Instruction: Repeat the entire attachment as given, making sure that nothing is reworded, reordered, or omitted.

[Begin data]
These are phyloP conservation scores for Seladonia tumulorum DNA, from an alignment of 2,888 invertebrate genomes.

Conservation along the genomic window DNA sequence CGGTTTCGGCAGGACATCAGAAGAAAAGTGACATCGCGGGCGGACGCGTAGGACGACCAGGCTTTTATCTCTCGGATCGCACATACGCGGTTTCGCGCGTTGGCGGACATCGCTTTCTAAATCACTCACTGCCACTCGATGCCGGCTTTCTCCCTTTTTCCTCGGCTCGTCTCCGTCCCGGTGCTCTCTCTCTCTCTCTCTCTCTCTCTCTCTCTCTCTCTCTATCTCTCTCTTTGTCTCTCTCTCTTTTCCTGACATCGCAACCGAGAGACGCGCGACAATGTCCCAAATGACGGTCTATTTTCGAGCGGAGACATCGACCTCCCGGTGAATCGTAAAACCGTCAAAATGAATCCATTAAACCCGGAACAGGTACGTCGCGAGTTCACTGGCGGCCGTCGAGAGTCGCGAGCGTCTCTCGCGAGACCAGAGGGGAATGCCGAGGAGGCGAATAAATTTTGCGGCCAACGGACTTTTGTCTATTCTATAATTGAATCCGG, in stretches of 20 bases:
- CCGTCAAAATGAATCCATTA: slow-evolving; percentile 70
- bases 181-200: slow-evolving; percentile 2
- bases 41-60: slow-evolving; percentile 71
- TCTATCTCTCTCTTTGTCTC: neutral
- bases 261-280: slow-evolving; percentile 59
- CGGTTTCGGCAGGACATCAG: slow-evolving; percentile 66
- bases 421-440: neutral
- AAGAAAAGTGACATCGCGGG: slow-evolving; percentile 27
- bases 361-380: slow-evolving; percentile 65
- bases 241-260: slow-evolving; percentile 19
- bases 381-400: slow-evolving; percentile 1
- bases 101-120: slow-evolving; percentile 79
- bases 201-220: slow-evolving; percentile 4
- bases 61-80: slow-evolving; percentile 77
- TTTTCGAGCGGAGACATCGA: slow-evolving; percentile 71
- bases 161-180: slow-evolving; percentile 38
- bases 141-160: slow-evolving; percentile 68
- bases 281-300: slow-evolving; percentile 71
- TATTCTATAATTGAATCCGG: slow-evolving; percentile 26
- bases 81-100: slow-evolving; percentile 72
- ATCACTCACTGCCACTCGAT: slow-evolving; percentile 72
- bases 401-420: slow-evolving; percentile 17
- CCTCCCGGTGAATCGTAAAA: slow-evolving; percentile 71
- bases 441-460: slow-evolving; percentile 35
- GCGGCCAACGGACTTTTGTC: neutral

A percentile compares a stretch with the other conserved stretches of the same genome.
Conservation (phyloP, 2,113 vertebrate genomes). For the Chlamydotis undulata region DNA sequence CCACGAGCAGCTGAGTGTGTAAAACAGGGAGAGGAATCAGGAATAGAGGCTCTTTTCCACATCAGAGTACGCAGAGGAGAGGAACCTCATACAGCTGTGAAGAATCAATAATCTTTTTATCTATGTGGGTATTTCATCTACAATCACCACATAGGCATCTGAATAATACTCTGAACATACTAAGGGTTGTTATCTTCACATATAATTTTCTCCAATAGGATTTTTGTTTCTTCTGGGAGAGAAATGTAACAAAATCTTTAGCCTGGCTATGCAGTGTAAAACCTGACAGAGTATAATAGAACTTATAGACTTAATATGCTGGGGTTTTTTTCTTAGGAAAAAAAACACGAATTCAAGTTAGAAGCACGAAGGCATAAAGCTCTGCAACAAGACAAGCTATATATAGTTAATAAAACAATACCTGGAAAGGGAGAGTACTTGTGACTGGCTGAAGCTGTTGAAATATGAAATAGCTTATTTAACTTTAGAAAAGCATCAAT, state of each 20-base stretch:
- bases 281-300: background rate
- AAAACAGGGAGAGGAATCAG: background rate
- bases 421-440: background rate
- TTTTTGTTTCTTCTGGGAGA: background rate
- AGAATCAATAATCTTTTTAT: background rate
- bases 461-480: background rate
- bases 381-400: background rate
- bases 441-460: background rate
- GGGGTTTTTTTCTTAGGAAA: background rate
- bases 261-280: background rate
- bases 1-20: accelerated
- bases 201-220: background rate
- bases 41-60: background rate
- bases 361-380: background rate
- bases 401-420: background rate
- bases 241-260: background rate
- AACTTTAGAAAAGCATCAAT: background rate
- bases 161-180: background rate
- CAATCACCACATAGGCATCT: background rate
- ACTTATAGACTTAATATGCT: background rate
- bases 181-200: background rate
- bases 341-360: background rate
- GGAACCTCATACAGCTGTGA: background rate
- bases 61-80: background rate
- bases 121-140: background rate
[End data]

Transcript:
These are phyloP conservation scores for Seladonia tumulorum DNA, from an alignment of 2,888 invertebrate genomes.

Conservation along the genomic window DNA sequence CGGTTTCGGCAGGACATCAGAAGAAAAGTGACATCGCGGGCGGACGCGTAGGACGACCAGGCTTTTATCTCTCGGATCGCACATACGCGGTTTCGCGCGTTGGCGGACATCGCTTTCTAAATCACTCACTGCCACTCGATGCCGGCTTTCTCCCTTTTTCCTCGGCTCGTCTCCGTCCCGGTGCTCTCTCTCTCTCTCTCTCTCTCTCTCTCTCTCTCTCTCTATCTCTCTCTTTGTCTCTCTCTCTTTTCCTGACATCGCAACCGAGAGACGCGCGACAATGTCCCAAATGACGGTCTATTTTCGAGCGGAGACATCGACCTCCCGGTGAATCGTAAAACCGTCAAAATGAATCCATTAAACCCGGAACAGGTACGTCGCGAGTTCACTGGCGGCCGTCGAGAGTCGCGAGCGTCTCTCGCGAGACCAGAGGGGAATGCCGAGGAGGCGAATAAATTTTGCGGCCAACGGACTTTTGTCTATTCTATAATTGAATCCGG, in stretches of 20 bases:
- CCGTCAAAATGAATCCATTA: slow-evolving; percentile 70
- bases 181-200: slow-evolving; percentile 2
- bases 41-60: slow-evolving; percentile 71
- TCTATCTCTCTCTTTGTCTC: neutral
- bases 261-280: slow-evolving; percentile 59
- CGGTTTCGGCAGGACATCAG: slow-evolving; percentile 66
- bases 421-440: neutral
- AAGAAAAGTGACATCGCGGG: slow-evolving; percentile 27
- bases 361-380: slow-evolving; percentile 65
- bases 241-260: slow-evolving; percentile 19
- bases 381-400: slow-evolving; percentile 1
- bases 101-120: slow-evolving; percentile 79
- bases 201-220: slow-evolving; percentile 4
- bases 61-80: slow-evolving; percentile 77
- TTTTCGAGCGGAGACATCGA: slow-evolving; percentile 71
- bases 161-180: slow-evolving; percentile 38
- bases 141-160: slow-evolving; percentile 68
- bases 281-300: slow-evolving; percentile 71
- TATTCTATAATTGAATCCGG: slow-evolving; percentile 26
- bases 81-100: slow-evolving; percentile 72
- ATCACTCACTGCCACTCGAT: slow-evolving; percentile 72
- bases 401-420: slow-evolving; percentile 17
- CCTCCCGGTGAATCGTAAAA: slow-evolving; percentile 71
- bases 441-460: slow-evolving; percentile 35
- GCGGCCAACGGACTTTTGTC: neutral

A percentile compares a stretch with the other conserved stretches of the same genome.
Conservation (phyloP, 2,113 vertebrate genomes). For the Chlamydotis undulata region DNA sequence CCACGAGCAGCTGAGTGTGTAAAACAGGGAGAGGAATCAGGAATAGAGGCTCTTTTCCACATCAGAGTACGCAGAGGAGAGGAACCTCATACAGCTGTGAAGAATCAATAATCTTTTTATCTATGTGGGTATTTCATCTACAATCACCACATAGGCATCTGAATAATACTCTGAACATACTAAGGGTTGTTATCTTCACATATAATTTTCTCCAATAGGATTTTTGTTTCTTCTGGGAGAGAAATGTAACAAAATCTTTAGCCTGGCTATGCAGTGTAAAACCTGACAGAGTATAATAGAACTTATAGACTTAATATGCTGGGGTTTTTTTCTTAGGAAAAAAAACACGAATTCAAGTTAGAAGCACGAAGGCATAAAGCTCTGCAACAAGACAAGCTATATATAGTTAATAAAACAATACCTGGAAAGGGAGAGTACTTGTGACTGGCTGAAGCTGTTGAAATATGAAATAGCTTATTTAACTTTAGAAAAGCATCAAT, state of each 20-base stretch:
- bases 281-300: background rate
- AAAACAGGGAGAGGAATCAG: background rate
- bases 421-440: background rate
- TTTTTGTTTCTTCTGGGAGA: background rate
- AGAATCAATAATCTTTTTAT: background rate
- bases 461-480: background rate
- bases 381-400: background rate
- bases 441-460: background rate
- GGGGTTTTTTTCTTAGGAAA: background rate
- bases 261-280: background rate
- bases 1-20: accelerated
- bases 201-220: background rate
- bases 41-60: background rate
- bases 361-380: background rate
- bases 401-420: background rate
- bases 241-260: background rate
- AACTTTAGAAAAGCATCAAT: background rate
- bases 161-180: background rate
- CAATCACCACATAGGCATCT: background rate
- ACTTATAGACTTAATATGCT: background rate
- bases 181-200: background rate
- bases 341-360: background rate
- GGAACCTCATACAGCTGTGA: background rate
- bases 61-80: background rate
- bases 121-140: background rate